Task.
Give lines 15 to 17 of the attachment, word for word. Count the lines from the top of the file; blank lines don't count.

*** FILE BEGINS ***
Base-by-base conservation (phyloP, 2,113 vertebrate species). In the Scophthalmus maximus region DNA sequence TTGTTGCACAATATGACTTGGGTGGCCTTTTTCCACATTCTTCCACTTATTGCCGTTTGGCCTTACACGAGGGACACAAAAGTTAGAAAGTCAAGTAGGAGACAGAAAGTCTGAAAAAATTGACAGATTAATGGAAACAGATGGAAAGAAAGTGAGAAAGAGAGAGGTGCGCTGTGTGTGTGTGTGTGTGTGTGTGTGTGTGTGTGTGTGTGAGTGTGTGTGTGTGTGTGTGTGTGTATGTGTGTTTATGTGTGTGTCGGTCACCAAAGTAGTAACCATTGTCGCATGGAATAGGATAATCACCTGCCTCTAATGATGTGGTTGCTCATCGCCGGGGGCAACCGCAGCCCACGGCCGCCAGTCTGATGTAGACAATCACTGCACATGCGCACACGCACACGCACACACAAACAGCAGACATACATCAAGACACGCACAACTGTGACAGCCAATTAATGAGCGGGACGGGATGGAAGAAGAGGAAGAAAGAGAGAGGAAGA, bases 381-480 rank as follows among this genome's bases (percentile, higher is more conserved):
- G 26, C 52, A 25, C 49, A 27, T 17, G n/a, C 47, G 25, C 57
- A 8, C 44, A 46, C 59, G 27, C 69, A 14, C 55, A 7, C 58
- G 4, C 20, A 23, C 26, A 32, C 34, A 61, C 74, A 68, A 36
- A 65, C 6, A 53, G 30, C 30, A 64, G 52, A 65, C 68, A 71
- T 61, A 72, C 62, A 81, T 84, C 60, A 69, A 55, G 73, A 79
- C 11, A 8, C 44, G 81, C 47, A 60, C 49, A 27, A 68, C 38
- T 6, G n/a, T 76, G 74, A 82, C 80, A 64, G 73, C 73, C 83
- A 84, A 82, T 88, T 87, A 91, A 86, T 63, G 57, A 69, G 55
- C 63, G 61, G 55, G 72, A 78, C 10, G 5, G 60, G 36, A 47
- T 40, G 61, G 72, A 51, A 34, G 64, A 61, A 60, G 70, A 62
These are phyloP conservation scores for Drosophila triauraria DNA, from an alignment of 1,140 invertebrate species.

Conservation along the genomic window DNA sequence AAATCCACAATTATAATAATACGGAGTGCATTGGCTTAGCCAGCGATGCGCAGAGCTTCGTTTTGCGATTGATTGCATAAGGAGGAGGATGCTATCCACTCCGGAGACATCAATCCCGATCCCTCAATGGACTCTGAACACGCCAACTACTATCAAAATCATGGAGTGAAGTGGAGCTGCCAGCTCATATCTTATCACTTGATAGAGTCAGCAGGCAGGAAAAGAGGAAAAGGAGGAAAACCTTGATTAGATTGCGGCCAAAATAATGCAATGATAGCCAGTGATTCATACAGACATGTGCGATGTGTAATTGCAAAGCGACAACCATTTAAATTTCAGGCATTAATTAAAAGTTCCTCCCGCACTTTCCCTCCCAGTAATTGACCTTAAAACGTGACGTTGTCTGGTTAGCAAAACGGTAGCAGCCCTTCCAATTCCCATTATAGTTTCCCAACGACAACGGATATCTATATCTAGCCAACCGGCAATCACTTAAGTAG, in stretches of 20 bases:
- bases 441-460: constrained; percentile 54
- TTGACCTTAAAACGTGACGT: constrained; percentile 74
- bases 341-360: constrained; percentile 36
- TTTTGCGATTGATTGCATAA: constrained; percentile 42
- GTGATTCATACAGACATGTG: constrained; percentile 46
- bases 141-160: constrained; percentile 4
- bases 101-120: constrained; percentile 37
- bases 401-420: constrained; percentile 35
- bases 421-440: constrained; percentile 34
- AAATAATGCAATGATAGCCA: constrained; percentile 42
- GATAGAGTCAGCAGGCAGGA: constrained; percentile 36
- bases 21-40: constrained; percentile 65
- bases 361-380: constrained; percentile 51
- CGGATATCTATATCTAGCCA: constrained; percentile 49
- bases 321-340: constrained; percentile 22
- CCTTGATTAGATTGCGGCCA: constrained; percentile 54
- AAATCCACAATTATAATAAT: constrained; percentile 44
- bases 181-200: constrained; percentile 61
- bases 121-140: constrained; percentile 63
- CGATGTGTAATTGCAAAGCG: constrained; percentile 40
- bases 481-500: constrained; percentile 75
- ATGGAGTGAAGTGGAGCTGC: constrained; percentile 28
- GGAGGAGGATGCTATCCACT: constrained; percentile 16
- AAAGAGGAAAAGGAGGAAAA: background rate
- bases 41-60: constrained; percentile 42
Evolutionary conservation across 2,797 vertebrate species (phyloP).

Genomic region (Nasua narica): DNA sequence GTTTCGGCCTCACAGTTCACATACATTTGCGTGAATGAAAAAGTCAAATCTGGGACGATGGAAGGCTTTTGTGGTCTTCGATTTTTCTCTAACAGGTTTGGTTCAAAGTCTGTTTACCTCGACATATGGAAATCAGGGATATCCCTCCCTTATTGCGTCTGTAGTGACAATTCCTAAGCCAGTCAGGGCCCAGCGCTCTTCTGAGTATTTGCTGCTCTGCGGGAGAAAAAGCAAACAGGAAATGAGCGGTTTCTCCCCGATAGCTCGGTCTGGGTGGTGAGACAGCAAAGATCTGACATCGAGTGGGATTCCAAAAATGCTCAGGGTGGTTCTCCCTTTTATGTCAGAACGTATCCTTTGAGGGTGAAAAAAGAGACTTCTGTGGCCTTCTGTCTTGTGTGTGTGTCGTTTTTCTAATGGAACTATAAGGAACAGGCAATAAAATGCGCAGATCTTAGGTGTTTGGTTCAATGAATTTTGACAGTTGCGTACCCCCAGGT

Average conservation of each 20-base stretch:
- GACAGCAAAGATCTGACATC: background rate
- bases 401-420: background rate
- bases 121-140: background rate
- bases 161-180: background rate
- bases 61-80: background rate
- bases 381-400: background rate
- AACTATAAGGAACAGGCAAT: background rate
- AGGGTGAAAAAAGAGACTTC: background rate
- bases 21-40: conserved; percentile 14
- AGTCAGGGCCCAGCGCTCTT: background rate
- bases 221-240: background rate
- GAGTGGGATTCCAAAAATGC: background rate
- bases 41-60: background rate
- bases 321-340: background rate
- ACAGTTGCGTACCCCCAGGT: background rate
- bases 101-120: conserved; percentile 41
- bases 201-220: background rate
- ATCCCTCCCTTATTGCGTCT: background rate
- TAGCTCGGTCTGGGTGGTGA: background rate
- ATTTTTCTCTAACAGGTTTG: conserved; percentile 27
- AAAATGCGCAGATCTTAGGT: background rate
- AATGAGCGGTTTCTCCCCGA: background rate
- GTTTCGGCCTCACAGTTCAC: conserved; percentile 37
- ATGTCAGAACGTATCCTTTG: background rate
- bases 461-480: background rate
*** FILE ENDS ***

- TTGACCTTAAAACGTGACGT: constrained; percentile 74
- bases 341-360: constrained; percentile 36
- TTTTGCGATTGATTGCATAA: constrained; percentile 42